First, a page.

DigiTimes rumour involves Taiwanese manufacturers

Microsoft to ‘charge royalty fees’ to stymie Android netbooks and tablets

Taiwanese industry watcher site the Digitimes reported that Microsoft is planning on using patents to impose royalty fees in an effort to make Android less attractive for netbook computers.

Citing ‘Taiwan-based makers’, the Digitimes specifically mentions Acer and Asus as the targets of the rumoured plan to allegedly strong arm the companies into paying royalties on patents involved in email and multimedia. The action is aimed at dissuading the companies from releasing netbook and tablet PCs based on the Android and Chrome operating systems, claims the Digitimes.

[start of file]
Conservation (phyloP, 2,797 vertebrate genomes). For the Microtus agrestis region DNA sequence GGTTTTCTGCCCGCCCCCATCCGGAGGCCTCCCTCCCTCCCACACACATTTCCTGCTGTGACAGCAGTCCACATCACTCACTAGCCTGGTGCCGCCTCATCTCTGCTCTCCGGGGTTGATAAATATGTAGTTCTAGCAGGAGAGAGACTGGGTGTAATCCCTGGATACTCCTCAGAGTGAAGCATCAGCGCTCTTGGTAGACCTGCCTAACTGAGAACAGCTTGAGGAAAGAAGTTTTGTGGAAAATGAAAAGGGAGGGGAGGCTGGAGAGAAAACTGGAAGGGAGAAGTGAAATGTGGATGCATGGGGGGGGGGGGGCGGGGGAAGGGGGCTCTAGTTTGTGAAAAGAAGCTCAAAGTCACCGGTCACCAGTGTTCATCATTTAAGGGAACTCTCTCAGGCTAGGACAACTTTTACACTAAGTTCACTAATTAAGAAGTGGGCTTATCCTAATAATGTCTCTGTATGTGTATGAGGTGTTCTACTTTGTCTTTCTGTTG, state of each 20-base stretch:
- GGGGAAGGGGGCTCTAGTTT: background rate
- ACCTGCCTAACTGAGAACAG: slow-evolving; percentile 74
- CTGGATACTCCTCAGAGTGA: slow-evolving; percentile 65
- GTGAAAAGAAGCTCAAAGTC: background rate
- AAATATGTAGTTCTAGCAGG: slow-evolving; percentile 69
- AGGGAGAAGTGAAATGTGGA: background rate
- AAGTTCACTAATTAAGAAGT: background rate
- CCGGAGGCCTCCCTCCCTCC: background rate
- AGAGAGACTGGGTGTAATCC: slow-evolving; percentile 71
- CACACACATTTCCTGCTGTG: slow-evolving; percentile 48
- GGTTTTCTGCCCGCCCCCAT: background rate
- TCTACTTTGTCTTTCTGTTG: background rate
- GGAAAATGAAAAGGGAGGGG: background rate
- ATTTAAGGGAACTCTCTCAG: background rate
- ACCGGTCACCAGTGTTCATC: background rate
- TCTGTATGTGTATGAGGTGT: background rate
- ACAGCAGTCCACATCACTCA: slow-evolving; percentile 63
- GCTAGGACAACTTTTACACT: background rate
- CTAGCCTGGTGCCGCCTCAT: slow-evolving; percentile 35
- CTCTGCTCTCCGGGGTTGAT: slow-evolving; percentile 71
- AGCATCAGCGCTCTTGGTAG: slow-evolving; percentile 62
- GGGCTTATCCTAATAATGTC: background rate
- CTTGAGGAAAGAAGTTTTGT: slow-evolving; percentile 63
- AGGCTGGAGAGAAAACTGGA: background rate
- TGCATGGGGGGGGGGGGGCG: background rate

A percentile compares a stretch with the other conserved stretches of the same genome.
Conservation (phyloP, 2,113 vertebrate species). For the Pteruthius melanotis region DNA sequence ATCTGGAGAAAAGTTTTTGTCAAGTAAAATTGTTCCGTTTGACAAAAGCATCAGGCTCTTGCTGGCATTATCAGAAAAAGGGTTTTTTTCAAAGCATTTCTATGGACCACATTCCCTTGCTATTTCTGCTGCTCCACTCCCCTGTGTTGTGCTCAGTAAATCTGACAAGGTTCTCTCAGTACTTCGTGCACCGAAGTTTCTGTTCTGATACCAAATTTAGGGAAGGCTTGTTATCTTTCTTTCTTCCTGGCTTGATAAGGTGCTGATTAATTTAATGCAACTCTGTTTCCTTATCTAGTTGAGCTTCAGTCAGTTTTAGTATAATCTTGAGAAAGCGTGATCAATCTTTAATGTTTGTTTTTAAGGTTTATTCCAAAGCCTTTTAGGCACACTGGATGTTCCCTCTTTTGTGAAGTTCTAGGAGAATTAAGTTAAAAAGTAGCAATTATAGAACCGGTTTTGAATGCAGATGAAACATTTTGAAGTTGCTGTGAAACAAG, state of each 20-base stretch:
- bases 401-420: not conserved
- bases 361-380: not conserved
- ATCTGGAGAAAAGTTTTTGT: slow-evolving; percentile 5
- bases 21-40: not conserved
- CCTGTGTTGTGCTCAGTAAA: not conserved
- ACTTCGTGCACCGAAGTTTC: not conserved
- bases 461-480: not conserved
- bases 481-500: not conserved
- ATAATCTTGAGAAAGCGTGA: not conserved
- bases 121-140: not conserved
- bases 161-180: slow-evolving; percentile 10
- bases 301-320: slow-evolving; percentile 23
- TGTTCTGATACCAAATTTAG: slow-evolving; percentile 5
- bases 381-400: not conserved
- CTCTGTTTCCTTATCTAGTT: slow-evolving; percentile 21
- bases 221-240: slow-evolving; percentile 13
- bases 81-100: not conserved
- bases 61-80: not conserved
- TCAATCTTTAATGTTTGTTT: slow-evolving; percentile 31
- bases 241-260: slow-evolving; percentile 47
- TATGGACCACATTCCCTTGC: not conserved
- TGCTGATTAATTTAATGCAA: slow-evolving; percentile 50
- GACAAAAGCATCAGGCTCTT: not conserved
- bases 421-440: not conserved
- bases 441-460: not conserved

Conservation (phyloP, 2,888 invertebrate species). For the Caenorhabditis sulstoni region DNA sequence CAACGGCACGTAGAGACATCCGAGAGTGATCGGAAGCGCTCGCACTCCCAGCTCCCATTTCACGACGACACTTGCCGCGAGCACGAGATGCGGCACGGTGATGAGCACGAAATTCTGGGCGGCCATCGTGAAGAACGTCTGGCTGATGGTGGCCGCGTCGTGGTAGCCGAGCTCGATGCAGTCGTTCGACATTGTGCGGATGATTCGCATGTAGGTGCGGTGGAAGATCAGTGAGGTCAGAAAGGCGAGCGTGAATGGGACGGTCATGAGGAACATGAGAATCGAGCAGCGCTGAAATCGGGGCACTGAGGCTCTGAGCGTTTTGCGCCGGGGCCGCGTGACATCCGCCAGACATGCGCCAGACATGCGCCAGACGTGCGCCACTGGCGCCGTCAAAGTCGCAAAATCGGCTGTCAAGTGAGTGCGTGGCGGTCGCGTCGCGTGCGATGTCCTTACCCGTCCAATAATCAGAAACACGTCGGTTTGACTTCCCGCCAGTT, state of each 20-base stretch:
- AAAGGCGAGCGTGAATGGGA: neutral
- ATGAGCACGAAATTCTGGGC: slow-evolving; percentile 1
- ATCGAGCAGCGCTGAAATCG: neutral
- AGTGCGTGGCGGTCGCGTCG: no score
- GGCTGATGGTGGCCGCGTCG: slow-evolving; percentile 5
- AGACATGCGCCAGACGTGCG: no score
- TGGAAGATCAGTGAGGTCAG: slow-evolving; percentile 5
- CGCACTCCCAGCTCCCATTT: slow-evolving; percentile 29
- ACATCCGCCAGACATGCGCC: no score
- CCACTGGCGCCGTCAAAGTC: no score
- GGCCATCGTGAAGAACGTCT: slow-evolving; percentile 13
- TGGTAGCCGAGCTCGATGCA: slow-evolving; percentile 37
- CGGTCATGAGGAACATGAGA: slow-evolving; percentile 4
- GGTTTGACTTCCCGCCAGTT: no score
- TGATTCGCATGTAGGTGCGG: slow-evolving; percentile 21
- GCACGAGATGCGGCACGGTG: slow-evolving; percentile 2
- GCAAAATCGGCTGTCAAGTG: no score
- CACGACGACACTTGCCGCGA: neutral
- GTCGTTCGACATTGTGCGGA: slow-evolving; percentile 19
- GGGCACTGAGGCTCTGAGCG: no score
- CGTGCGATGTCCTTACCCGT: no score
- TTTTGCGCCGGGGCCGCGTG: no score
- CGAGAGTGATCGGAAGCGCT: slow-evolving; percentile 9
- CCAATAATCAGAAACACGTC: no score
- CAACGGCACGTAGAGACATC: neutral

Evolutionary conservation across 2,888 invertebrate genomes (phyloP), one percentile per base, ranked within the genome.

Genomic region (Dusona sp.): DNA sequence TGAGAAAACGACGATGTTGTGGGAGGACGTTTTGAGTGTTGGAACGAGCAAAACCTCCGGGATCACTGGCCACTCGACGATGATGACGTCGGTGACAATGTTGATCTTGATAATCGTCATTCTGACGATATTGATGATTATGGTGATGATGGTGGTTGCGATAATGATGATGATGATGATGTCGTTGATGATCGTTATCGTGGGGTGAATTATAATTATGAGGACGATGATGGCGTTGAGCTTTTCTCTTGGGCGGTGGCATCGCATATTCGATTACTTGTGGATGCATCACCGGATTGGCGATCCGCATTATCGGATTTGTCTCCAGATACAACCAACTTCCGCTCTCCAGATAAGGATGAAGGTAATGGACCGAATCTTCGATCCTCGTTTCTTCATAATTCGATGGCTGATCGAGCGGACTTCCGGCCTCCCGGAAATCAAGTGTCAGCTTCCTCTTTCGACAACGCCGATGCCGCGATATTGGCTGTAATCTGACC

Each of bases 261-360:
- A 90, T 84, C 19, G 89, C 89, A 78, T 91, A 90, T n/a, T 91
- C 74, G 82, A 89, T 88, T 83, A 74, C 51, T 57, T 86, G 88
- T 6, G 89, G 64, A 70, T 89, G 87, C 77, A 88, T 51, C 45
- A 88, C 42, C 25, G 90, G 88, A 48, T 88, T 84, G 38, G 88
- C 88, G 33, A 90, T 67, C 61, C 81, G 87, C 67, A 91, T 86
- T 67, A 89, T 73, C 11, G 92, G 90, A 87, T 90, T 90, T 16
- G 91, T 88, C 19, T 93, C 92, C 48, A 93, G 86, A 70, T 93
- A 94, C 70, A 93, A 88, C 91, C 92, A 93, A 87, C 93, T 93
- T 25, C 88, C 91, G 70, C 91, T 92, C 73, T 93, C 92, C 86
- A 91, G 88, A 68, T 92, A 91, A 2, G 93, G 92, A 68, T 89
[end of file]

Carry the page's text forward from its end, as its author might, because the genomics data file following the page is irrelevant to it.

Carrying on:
"There are only several Taiwan-based handset vendors and only HTC has signed for licensed use of Microsoft patents, leaving Acer and Asustek being the targets for the royalty charge," the site said according to Taiwanese industry sources. 

The sources went on to point out that Acer and Asustek’s volumes are small compared to smartphone giant HTC, speculating that the fee was not about revenue but more an attempt to prevent the introducing of products based on operating systems other than Windows. 

Royalties amounting to $10 to $15 US were payable for manufacturers of Android handsets but the manufacturers had not been in "strict compliance" with the fees, meaning that adoption of Android was considerably less expensive than building smartphones based on Windows Mobile according to the insiders.

If the rumours are true then it seems Microsoft is looking to tighten up the requirement to pay royalty fees to ensure that Google’s rising star operating systems don’t end up cannibalising revenue from the firm’s lucrative Windows business.

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